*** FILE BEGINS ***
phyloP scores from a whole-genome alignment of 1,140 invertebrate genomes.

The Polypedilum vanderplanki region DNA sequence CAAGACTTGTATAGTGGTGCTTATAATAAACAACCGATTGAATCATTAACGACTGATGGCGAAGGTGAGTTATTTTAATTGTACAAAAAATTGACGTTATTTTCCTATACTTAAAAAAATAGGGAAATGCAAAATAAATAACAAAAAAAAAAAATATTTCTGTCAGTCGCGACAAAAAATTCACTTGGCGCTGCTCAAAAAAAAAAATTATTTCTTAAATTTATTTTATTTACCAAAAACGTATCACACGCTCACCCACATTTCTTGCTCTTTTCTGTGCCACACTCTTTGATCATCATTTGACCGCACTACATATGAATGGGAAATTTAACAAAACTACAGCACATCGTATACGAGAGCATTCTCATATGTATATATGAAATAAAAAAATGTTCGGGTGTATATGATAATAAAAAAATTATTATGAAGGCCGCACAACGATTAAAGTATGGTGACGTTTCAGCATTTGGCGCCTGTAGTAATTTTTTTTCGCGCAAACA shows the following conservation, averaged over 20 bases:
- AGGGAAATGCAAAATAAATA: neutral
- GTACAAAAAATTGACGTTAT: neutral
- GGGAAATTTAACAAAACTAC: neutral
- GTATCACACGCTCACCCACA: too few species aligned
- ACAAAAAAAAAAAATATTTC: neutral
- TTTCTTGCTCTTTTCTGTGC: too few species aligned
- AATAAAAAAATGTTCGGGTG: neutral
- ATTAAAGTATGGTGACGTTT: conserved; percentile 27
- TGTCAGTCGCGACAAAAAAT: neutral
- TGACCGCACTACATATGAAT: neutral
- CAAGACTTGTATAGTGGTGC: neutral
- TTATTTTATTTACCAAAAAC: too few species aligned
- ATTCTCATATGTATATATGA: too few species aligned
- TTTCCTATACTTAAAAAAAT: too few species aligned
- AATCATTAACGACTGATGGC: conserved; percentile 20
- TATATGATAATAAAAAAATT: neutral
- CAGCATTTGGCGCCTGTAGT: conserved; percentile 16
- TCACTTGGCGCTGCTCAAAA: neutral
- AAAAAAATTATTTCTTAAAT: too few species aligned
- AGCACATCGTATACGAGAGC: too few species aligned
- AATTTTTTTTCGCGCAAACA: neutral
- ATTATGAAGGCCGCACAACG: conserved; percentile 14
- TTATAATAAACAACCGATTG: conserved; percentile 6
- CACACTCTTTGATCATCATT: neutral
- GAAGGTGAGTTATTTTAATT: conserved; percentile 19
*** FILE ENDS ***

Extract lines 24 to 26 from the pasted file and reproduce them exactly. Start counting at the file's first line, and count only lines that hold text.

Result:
- ATTATGAAGGCCGCACAACG: conserved; percentile 14
- TTATAATAAACAACCGATTG: conserved; percentile 6
- CACACTCTTTGATCATCATT: neutral